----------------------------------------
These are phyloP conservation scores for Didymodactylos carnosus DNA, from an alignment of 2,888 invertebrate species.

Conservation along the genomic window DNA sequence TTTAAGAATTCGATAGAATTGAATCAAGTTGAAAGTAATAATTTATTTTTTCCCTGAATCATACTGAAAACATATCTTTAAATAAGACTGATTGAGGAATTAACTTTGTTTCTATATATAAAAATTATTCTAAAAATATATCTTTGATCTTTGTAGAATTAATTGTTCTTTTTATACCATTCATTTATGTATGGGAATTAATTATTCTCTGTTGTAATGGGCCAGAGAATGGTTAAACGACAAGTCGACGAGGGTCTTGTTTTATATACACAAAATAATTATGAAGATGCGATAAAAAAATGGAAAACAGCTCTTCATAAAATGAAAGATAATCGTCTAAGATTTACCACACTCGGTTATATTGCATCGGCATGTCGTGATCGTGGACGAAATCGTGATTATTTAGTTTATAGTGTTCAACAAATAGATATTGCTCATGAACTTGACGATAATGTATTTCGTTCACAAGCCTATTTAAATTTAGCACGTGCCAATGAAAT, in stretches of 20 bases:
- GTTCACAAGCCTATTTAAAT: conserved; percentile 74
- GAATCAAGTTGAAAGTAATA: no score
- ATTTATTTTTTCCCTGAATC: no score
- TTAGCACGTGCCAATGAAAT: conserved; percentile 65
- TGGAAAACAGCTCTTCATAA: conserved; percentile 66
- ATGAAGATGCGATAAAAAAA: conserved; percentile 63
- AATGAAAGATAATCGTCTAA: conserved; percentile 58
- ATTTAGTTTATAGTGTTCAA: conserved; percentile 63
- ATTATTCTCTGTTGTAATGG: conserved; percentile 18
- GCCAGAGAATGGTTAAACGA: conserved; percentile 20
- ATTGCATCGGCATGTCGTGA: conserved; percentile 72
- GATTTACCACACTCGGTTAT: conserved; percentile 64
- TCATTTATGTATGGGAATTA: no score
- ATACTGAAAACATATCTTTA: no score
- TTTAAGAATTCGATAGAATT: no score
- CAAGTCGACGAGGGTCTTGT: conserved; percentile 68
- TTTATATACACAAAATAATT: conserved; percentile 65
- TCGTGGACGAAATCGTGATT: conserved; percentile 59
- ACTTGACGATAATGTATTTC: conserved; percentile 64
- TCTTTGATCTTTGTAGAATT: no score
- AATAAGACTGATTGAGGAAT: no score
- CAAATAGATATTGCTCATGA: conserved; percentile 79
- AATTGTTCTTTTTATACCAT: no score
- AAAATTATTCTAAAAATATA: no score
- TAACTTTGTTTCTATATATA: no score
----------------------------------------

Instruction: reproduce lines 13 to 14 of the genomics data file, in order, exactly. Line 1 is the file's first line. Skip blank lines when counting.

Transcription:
- ATTGCATCGGCATGTCGTGA: conserved; percentile 72
- GATTTACCACACTCGGTTAT: conserved; percentile 64